Ms Abbott: To ask the Secretary of State for the Home Department for what reasons his Department is responsible for the provision of medical services in detention centres for asylum seekers; and what the arrangements are for liaison with (a) the NHS and (b) the local primary care trust on such services. 
Mr. McNulty: The provision of primary health care services in contracted-out immigration removal centres is an integral part of the contractual arrangements for the management and operation of those centres, for which the Home Office immigration and nationality directorate (IND) has overall responsibility.
There is regular liaison between IND and Department of Health officials over issues that will affect removal centres collectively, and removal centres and primary care trusts are being encouraged to work together to develop local protocols to improve the interface between health care services within the centres and the local NHS.
Mr. McNulty: Three of the nine immigration removal centres in England are directly managed, being operated by the Prison Service on behalf of the Immigration and Nationality Directorate. Primary health care services at the centres concerned (Dover, Haslar and Lindholme) are therefore provided under normal Prison Service arrangements.
The six privately run removal centres are operated under separate contracts. The operators are: Global Solutions Ltd. at Campsfield, Oakington, Tinsley House and Yarl's Wood; Serco at Colnbrook; and UKDS Ltd. at Harmondsworth.
Removal centre contracts include requirements to provide specified primary health care services to detained persons. It is for the individual contractors todecide how to deliver their contractual obligations for the provision of primary health care services, whether through in-house" delivery, via a health care sub-contractor, or a mix of both approaches.
To ask the Secretary of State for the Home Department whether there is provision to remove
19 Dec 2005 : Column 2358W
from the National DNA Database details of a DNA sample of a minor who has never been charged or cautioned. 
Andy Burnham: Yes. Section 64 of the Police and Criminal Evidence Act (PACE) 1984, as amended, enables the police to retain DNA samples (and profiles) taken from individuals arrested for, informed they will be reported for or charged with a recordable offence and detained in a police station. The police may retain the sample even when the individual has not been convicted of the offence for which the sample was taken. The decision whether to retain or remove a sample is an operational one for the chief constable of the police force which took it. There is no distinction in PACE between samples taken from an adult or a minor.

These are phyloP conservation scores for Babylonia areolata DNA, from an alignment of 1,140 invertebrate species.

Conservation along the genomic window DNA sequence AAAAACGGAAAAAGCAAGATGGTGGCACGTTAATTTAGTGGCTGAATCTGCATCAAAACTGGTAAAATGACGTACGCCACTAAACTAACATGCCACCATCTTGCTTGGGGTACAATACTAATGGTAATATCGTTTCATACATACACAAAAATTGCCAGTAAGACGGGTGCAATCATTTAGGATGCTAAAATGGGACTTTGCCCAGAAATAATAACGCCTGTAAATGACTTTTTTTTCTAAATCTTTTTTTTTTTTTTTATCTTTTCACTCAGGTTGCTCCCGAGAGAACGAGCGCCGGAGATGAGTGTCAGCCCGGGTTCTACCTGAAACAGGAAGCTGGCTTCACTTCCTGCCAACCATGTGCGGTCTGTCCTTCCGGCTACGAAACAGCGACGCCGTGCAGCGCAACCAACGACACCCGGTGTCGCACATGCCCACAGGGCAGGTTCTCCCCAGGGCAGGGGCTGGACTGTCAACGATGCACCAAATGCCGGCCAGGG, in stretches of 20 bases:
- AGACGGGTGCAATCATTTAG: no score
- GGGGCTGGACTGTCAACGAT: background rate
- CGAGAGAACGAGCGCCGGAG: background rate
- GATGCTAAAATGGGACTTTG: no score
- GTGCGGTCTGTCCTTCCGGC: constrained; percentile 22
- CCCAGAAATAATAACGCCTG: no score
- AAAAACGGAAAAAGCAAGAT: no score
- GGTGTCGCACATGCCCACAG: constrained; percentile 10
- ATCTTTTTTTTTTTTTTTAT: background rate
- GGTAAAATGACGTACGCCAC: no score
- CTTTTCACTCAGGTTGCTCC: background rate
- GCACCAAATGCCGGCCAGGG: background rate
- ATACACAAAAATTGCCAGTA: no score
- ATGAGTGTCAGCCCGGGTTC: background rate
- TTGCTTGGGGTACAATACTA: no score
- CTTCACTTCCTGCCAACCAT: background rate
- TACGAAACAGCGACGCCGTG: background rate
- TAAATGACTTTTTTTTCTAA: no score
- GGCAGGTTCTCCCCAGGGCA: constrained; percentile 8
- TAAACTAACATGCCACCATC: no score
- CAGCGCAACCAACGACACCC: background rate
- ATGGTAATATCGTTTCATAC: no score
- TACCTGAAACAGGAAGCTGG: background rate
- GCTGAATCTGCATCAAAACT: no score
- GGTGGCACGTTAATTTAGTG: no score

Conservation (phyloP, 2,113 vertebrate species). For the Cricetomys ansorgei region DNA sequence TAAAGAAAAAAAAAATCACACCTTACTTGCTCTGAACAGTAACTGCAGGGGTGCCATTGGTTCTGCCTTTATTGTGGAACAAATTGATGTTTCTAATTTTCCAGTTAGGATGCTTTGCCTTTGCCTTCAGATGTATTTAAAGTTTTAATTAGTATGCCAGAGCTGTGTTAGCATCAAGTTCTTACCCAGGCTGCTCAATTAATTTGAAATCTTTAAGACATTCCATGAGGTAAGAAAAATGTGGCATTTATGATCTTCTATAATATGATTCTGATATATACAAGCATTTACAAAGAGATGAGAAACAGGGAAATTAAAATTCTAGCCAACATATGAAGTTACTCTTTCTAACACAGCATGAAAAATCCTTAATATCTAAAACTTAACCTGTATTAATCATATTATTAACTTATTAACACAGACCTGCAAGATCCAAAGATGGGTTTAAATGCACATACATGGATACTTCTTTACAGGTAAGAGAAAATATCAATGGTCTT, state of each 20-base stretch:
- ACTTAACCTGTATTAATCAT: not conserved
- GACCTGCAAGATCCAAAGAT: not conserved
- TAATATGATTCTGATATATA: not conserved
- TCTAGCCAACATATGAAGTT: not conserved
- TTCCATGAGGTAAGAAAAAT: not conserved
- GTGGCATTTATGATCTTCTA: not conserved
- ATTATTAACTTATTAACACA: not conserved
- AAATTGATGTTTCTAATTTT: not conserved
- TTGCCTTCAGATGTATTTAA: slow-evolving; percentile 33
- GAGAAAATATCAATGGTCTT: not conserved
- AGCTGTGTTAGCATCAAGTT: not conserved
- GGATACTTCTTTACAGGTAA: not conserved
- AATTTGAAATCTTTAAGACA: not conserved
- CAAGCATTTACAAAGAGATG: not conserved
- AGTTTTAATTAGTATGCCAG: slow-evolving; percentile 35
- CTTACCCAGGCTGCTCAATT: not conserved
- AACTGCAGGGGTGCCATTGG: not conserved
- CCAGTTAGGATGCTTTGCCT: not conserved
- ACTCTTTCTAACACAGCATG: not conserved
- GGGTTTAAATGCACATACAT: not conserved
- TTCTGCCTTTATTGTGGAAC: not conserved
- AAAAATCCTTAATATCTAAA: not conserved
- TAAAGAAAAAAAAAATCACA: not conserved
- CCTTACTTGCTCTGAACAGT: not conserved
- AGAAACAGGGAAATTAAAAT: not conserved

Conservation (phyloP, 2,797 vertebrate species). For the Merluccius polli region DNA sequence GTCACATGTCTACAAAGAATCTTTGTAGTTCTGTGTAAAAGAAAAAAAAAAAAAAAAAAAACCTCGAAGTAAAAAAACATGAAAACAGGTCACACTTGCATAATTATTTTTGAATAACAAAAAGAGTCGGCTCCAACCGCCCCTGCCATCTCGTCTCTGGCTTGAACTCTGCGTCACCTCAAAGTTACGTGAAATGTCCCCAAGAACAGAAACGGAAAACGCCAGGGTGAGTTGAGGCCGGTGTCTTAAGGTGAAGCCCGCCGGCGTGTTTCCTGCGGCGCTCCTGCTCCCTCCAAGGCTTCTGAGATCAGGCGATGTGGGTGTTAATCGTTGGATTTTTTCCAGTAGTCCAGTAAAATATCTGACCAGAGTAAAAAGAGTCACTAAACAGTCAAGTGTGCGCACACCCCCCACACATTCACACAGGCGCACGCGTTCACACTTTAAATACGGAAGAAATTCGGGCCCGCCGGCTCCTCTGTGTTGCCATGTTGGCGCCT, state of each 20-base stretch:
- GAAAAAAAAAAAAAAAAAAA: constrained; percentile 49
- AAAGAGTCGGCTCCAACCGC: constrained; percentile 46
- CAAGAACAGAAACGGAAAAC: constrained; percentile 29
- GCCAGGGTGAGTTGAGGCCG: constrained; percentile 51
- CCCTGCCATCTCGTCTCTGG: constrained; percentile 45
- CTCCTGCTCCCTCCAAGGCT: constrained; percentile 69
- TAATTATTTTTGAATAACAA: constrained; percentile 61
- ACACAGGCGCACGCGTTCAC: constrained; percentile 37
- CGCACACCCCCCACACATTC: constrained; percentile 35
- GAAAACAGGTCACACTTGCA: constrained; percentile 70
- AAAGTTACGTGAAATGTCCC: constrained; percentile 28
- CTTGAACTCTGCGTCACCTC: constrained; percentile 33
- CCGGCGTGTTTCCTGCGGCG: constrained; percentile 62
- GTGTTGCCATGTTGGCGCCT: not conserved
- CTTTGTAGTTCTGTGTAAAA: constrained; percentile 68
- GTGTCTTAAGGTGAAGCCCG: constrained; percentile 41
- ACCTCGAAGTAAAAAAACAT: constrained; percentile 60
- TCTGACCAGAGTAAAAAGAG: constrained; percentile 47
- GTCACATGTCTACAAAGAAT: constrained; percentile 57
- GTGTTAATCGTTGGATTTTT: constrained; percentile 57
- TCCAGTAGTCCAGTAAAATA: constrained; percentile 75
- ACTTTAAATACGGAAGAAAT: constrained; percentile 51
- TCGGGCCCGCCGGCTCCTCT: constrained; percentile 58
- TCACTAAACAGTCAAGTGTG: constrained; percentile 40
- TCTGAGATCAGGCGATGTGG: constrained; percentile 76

John Bercow: To ask the Secretary of State for the Home Department what discussions he has had with his EU counterparts on the creation of an EU maritime border guard corps to tackle illegal immigration in the Mediterranean. 
Mr. McNulty: The European Commission's Communication of 30 November 2005 on Priority Actions for Responding to the Challenges of Migration notes that the EU Border Management Agency (Frontex) will be requested to launch in 2006 a feasibility study on reinforcing monitoring and surveillance of the Mediterranean Sea, and on a Mediterranean Coastal Patrols Network involving EU member states and North African countries.
The Government support the launch of such a feasibility study, given the need, identified in the Hague Programme, for EU member states to co-operate more closely to combat illegal immigration flows and to prevent humanitarian tragedies occurring in the Mediterranean. A Mediterranean Coastal Patrols Network would not be an EU maritime border guard corps. It would facilitate contact and coordination between member states' sea border surveillance authorities and search and rescue services and proper links with North African countries.
Fiona Mactaggart: The Government's policy remains that certain very serious and complex fraud cases ought not to be tried by a jury and that trial by judge alone, as provided for by section 43 of the Criminal Justice Act 2003, represents the best way forward. However, we have offered to discuss alternatives to jury trial with the Opposition parties, if they have concrete proposals to bring forward.
|Next Section||Index||Home Page|